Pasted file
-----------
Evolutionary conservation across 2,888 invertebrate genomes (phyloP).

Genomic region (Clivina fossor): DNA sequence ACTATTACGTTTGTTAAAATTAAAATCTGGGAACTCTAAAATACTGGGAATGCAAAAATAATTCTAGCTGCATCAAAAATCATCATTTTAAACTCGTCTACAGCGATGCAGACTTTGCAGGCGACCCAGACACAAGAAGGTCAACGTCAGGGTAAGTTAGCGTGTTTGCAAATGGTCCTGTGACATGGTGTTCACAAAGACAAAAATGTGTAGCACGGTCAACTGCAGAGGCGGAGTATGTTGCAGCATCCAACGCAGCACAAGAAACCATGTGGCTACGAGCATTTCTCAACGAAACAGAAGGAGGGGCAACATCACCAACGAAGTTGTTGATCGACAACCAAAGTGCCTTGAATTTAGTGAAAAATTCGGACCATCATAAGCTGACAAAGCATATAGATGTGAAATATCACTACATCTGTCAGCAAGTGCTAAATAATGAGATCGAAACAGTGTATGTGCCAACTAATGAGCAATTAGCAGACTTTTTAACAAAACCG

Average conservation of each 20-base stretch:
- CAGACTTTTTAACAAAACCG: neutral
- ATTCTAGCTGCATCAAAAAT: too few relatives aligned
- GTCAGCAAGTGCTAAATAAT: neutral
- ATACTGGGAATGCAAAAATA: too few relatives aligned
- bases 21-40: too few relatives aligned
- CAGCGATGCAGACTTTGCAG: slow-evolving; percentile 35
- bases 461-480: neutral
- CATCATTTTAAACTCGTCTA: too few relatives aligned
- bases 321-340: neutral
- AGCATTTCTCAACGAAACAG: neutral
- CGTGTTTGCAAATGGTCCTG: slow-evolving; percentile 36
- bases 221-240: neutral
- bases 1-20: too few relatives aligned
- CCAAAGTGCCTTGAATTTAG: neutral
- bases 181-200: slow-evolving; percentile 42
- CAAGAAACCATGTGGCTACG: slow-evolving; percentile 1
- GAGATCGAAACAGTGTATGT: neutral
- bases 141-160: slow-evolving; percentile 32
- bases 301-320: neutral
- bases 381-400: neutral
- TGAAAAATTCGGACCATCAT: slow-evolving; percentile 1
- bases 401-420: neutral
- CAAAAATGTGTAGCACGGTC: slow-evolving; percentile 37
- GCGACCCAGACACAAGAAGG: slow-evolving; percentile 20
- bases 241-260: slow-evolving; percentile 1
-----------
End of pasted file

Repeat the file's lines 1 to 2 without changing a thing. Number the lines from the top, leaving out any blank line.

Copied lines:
Evolutionary conservation across 2,888 invertebrate genomes (phyloP).

Genomic region (Clivina fossor): DNA sequence ACTATTACGTTTGTTAAAATTAAAATCTGGGAACTCTAAAATACTGGGAATGCAAAAATAATTCTAGCTGCATCAAAAATCATCATTTTAAACTCGTCTACAGCGATGCAGACTTTGCAGGCGACCCAGACACAAGAAGGTCAACGTCAGGGTAAGTTAGCGTGTTTGCAAATGGTCCTGTGACATGGTGTTCACAAAGACAAAAATGTGTAGCACGGTCAACTGCAGAGGCGGAGTATGTTGCAGCATCCAACGCAGCACAAGAAACCATGTGGCTACGAGCATTTCTCAACGAAACAGAAGGAGGGGCAACATCACCAACGAAGTTGTTGATCGACAACCAAAGTGCCTTGAATTTAGTGAAAAATTCGGACCATCATAAGCTGACAAAGCATATAGATGTGAAATATCACTACATCTGTCAGCAAGTGCTAAATAATGAGATCGAAACAGTGTATGTGCCAACTAATGAGCAATTAGCAGACTTTTTAACAAAACCG